While recording a run, the watch has multiple views showing pace, distance, altitude, ascent distance, descent distance, heart rate (if using the heart rate strap), cadence estimated from wrist movement, and the time of day, as well as any info from an app downloaded from Movescount, or information specified in the settings of the watch. The back lap button may be pressed to create laps manually, which is useful for recording certain segments or track workouts; the average pace of the lap may also be viewed during activity recoding; the watch automatically creates a lap every mile. The pace seemed to have a few seconds lag time, but was otherwise very accurate. The distance was accurate as well, measuring about 0.01 miles off from mile markers over a distance of 4.5 miles. The ascent and descent did appear to be inaccurate on the watch. On runs over 1,000 feet in vertical gain, the watch consistently reported several hundred feet less than the Strava elevation correction (free vert!).

Downloaded route navigation.
Downloaded route navigation.

A.potentially critical feature of the Suunto Ambit3 Run is the ability to use the recorded GPS data to back track during a run, making running in unfamiliar areas far less risky. The navigation feature of the watch will also guide the runner along a set route downloaded to the watch from Movescount. The navigation accurately led me on the correct path each time I tested the feature. Whether backtracking, or moving along a previously downloaded route, a navigation arrow will point toward the desired path. Points of interest (POI) are automatically recorded at every mile, and when using the backtrack feature, the watch will sound an alert as each POI is approached, even when the view is switched back to show pace or vertical gain,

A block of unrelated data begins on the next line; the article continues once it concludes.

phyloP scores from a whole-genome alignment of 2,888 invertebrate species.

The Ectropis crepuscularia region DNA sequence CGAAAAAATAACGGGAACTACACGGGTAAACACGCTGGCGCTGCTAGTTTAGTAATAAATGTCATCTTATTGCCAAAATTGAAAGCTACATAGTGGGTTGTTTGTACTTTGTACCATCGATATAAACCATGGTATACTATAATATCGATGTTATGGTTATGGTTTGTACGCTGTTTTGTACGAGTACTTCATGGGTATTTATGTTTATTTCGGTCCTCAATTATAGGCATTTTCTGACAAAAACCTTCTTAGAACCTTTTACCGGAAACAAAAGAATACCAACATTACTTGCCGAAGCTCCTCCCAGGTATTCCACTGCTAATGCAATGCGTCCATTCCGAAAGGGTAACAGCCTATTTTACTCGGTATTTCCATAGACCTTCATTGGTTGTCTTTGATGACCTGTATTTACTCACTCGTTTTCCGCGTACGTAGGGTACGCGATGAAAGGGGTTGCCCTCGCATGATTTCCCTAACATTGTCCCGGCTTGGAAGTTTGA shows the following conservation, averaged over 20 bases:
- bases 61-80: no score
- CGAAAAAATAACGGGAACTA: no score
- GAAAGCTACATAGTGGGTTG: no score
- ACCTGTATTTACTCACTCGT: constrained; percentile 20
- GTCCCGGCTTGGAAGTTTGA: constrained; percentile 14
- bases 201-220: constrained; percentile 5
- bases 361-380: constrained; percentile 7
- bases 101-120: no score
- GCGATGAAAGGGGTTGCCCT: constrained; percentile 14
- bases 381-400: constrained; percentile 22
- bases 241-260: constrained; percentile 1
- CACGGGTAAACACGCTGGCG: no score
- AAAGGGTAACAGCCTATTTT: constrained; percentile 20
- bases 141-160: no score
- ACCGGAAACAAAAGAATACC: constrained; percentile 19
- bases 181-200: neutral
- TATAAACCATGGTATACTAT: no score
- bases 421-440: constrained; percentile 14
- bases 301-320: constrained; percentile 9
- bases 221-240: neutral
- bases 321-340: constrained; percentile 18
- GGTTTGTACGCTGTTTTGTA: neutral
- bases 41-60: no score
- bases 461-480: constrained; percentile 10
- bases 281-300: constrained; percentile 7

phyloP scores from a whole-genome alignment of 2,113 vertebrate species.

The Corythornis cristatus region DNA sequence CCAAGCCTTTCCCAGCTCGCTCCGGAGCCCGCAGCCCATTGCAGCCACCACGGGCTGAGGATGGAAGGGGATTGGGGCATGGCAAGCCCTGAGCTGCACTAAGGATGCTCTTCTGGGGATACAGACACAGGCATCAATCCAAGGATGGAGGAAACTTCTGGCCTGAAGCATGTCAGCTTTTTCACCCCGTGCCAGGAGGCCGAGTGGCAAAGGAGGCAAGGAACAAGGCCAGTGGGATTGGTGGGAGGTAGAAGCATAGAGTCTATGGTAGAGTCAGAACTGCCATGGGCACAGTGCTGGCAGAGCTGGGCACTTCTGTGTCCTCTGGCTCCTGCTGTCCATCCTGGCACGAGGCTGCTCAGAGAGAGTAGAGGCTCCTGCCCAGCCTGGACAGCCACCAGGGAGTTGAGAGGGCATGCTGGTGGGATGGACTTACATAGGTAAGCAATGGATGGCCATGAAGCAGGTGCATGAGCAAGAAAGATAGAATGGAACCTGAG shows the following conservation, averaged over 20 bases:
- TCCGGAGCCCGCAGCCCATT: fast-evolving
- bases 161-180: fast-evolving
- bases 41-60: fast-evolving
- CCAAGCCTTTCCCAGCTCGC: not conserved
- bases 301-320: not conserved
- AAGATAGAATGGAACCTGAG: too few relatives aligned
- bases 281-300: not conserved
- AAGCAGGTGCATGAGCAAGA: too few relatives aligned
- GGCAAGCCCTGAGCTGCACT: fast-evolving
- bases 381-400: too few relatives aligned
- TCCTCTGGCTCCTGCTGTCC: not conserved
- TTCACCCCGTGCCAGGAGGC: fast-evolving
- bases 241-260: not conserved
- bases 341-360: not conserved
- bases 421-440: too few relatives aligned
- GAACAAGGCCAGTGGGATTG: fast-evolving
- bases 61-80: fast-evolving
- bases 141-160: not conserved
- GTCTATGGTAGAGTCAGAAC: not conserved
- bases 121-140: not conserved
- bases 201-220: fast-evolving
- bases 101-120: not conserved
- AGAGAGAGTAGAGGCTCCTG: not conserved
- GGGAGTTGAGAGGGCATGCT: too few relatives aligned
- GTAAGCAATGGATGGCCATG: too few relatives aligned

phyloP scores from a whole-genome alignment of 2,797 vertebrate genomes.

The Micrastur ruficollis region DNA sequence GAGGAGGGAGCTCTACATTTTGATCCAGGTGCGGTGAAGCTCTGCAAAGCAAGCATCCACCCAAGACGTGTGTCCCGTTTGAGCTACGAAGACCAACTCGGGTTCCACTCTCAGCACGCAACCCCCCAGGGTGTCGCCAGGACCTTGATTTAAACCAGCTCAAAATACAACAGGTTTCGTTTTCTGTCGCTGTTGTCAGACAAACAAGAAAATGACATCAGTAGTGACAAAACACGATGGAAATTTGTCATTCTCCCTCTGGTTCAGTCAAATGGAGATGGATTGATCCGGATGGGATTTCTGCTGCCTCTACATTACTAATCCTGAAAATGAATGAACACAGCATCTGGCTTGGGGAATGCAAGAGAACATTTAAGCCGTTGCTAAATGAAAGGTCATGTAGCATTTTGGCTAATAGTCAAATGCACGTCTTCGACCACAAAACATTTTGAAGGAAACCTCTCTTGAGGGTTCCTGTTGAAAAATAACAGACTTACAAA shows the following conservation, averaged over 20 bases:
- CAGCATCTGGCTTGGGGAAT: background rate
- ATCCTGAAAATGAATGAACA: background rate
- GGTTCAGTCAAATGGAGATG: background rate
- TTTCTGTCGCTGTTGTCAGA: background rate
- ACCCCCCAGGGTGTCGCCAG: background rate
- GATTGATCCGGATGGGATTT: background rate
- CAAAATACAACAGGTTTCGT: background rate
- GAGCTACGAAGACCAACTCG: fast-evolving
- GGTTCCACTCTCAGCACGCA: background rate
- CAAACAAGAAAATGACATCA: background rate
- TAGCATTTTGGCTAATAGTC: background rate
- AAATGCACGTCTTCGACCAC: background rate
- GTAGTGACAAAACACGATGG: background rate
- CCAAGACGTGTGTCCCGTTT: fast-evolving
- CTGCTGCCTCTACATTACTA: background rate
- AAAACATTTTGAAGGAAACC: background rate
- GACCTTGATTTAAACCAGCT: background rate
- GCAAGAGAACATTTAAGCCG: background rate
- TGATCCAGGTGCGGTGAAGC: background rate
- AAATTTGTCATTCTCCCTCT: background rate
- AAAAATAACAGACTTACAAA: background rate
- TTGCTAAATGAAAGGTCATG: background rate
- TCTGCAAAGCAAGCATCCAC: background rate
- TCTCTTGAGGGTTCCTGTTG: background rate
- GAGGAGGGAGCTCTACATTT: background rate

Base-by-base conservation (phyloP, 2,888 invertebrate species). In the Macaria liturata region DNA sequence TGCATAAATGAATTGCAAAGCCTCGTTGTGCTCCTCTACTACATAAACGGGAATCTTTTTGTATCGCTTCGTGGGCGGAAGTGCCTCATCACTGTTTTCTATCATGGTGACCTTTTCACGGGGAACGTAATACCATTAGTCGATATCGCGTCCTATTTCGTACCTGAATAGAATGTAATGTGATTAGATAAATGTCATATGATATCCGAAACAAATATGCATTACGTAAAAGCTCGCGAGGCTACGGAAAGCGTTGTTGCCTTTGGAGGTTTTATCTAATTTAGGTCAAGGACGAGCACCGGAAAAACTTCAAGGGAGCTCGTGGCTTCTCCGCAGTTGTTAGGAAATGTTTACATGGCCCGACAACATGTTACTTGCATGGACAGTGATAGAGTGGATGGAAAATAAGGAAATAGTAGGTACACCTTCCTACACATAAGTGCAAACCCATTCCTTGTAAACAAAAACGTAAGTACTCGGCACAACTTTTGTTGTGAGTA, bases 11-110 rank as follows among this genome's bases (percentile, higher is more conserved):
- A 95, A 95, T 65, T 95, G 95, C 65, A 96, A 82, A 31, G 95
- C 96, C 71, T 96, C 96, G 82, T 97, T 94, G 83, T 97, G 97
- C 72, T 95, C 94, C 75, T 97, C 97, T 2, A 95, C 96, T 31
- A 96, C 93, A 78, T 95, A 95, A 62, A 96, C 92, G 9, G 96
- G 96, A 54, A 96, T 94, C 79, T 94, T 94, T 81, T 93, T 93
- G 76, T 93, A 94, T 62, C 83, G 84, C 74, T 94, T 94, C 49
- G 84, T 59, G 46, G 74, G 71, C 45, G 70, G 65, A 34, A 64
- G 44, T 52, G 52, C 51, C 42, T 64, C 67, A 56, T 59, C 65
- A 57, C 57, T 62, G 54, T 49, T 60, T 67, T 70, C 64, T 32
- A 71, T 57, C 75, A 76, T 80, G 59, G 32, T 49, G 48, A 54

The heart rate strap supplied by Suunto is the most comfortable I have ever worn; there is one rigid circle in the center, which did not press uncomfortably at any point in time. Otherwise, the strap is very soft, and easily conformed around my ribcage right out of the box. The strap never lost my heart rate during the run, and was within 2 bpm of a manual heart rate.

Heart rate strap is comfy!
Heart rate strap is comfy!

Ambit3 Run vs. Ambit2 Run

The Ambit3 is only significantly visibly different than the Ambit2 in a few places. The screen is higher resolution, and characters are in a slightly different font. There is no apparent change to the buttons or the watch face other than color. The Ambit3 Run also comes in black and white. The biggest difference physically is the watchstrap, which I cannot say enough about. The watch is the most comfortable I have ever worn; with the Ambit2, if I tightened the watch so it wouldn’t move and chafe, it cut off my circulation at times. The watchstrap of the Ambit3 is more flexible, lighter, and softer than that of the Ambit2, and I was quickly able to forget the watch was on my wrist. I kept the watch on throughout the day often, and never had an issue. The iPhone pairing is also new to the Ambit3, and the potential to tailor workouts as well as stay connected on the run is unique to this Suunto model. Another new feature is the recovery time graph; the watch estimates the amount of hours you need to recover from your previous activity, which can be viewed at any time while the watch is in watch mode, and not recording an activity.

Ambit2 on left, Ambit3 on right
Ambit2 on left, Ambit3 on right

Conclusion

The synthesis of athletic performance enabled by GPS watches is an indispensible training tool, and the Suunto Ambit3 Run seamlessly provides all the necessary information without inciting a feeling of data overload. Ultrarunning in particular often translates to long miles over many hours in backcountry areas, and things can often go awry. The Suunto Ambit3 Run is a great comfort to the mind as well as the wrist in its streamlined construction, and consistently accurate function.


 

If you’re interested in purchasing an Ambit3 and you can’t find one in your local specialty running store, please consider using this link to Amazon. It’ll drop a few pesos in the URP bucket and we’d be mighty grateful. No more slaving the kids out to sell beer lemonade on the streets.


This review was written by Julia Millon. Julia is 24, she works at Fleet Feet Davis, and is currently training for Leona Divide 50M and Pine to Palm 100. She last reviewed the Ultimate Direction Fastpack 30 for me with her boyfriend Lucas.

The Suunto Ambit3 Run was provided to URP and Julia at no cost for review purposes. We reviewed it, then sent it back to the company after four weeks.  All words are her own.